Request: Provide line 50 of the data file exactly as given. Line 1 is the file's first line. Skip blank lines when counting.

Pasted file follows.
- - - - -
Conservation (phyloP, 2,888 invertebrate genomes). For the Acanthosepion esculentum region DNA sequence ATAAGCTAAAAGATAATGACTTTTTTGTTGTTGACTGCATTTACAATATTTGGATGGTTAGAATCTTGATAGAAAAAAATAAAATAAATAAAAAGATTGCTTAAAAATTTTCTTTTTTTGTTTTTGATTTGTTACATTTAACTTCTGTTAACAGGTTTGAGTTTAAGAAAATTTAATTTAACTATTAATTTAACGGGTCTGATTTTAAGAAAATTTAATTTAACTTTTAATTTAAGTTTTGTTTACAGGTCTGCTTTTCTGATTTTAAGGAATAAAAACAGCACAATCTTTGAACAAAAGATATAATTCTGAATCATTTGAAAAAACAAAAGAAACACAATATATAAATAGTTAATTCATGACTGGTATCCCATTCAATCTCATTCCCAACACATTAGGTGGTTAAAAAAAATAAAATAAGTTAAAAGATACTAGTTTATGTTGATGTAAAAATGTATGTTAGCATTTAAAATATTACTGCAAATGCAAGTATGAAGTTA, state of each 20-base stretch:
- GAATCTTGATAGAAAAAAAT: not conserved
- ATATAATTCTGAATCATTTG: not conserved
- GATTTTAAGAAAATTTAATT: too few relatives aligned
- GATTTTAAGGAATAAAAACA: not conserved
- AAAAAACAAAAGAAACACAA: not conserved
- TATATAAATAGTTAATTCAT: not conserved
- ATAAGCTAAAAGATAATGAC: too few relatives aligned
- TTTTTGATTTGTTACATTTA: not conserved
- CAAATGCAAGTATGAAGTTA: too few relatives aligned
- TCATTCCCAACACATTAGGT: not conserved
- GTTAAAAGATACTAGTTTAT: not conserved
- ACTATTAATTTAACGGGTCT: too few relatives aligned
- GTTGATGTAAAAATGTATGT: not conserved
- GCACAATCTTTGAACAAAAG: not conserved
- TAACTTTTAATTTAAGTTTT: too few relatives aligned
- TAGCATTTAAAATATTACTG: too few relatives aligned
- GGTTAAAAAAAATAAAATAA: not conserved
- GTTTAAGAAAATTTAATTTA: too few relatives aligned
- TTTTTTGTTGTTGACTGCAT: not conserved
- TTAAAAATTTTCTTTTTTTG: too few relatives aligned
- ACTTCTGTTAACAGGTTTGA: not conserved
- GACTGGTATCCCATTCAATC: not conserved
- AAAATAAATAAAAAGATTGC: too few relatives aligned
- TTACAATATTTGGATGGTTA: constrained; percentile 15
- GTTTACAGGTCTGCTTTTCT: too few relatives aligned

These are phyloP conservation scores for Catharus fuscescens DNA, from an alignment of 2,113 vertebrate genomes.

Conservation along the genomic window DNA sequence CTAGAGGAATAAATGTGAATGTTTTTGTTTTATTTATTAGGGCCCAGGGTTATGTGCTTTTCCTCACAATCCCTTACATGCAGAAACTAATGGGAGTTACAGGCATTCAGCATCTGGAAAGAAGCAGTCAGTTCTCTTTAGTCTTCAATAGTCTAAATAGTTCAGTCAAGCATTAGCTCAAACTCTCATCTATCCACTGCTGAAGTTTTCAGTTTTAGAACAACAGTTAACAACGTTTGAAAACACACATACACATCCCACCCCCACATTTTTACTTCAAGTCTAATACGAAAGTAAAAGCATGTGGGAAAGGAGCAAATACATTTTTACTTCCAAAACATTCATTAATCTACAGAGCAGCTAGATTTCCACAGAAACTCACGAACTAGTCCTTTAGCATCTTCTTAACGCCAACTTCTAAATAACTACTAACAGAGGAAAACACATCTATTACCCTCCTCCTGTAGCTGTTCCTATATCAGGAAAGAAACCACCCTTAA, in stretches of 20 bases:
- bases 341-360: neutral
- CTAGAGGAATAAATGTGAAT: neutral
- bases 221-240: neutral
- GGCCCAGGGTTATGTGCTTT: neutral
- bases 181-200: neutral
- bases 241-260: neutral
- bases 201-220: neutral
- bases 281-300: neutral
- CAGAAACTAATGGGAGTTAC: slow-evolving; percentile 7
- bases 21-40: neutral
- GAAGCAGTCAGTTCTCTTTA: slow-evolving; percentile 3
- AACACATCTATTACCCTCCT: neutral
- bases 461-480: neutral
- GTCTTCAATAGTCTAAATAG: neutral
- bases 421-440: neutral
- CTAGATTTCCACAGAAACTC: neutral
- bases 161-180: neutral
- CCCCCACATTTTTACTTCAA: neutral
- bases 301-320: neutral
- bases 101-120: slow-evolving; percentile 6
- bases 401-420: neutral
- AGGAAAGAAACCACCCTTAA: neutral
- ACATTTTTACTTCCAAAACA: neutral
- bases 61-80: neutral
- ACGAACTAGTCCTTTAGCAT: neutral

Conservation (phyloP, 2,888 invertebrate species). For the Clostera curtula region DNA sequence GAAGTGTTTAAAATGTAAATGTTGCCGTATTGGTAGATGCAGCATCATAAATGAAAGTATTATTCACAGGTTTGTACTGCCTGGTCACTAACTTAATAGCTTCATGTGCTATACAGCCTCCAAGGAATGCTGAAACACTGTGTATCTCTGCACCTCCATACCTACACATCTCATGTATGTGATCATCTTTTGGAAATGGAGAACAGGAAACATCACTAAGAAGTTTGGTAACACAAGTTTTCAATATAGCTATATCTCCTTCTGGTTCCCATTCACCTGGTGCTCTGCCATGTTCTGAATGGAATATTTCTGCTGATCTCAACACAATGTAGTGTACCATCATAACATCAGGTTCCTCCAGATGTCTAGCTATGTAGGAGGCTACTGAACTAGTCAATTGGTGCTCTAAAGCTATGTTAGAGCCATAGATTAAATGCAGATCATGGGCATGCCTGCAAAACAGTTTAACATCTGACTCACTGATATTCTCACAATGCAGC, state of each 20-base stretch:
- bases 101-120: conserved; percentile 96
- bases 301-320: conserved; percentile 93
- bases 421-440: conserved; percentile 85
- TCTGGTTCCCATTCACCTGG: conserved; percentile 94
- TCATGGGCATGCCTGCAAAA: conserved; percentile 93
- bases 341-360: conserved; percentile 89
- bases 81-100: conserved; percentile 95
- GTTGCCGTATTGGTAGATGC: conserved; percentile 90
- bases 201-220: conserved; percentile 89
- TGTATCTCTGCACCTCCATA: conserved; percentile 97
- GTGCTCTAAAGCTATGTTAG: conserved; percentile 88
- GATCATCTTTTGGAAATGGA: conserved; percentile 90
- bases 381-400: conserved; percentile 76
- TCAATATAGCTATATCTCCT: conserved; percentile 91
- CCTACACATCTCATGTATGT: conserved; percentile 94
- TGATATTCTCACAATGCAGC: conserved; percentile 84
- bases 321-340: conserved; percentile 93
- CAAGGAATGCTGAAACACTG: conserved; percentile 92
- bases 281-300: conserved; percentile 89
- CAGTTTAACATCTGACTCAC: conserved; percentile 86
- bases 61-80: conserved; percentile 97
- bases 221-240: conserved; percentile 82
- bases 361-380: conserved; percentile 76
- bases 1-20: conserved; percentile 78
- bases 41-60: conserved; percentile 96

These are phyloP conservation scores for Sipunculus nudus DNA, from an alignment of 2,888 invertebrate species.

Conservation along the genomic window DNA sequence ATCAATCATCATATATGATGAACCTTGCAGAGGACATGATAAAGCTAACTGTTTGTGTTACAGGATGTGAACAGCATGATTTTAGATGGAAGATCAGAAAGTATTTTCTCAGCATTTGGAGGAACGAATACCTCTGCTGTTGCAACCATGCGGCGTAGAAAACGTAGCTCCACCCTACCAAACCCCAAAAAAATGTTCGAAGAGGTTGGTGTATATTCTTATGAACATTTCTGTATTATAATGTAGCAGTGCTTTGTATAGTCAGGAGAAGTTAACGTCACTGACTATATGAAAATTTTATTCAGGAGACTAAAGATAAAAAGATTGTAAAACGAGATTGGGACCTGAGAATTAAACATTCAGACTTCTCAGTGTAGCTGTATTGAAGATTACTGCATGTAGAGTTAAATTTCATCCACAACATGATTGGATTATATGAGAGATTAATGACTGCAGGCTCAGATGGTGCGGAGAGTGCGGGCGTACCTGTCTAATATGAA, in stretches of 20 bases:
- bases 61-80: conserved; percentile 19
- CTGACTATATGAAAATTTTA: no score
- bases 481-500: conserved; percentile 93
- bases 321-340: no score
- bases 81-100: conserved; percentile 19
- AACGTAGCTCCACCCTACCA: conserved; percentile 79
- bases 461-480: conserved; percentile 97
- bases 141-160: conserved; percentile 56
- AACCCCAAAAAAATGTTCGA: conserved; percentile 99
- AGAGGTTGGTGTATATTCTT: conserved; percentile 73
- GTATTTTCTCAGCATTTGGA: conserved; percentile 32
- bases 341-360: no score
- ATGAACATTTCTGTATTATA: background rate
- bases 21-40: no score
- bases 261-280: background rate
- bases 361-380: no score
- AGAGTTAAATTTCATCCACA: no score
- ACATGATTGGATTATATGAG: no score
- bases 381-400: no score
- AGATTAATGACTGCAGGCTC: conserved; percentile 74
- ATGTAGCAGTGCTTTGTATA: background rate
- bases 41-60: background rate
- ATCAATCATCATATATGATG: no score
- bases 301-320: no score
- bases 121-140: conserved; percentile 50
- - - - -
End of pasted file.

- AGGAAAGAAACCACCCTTAA: neutral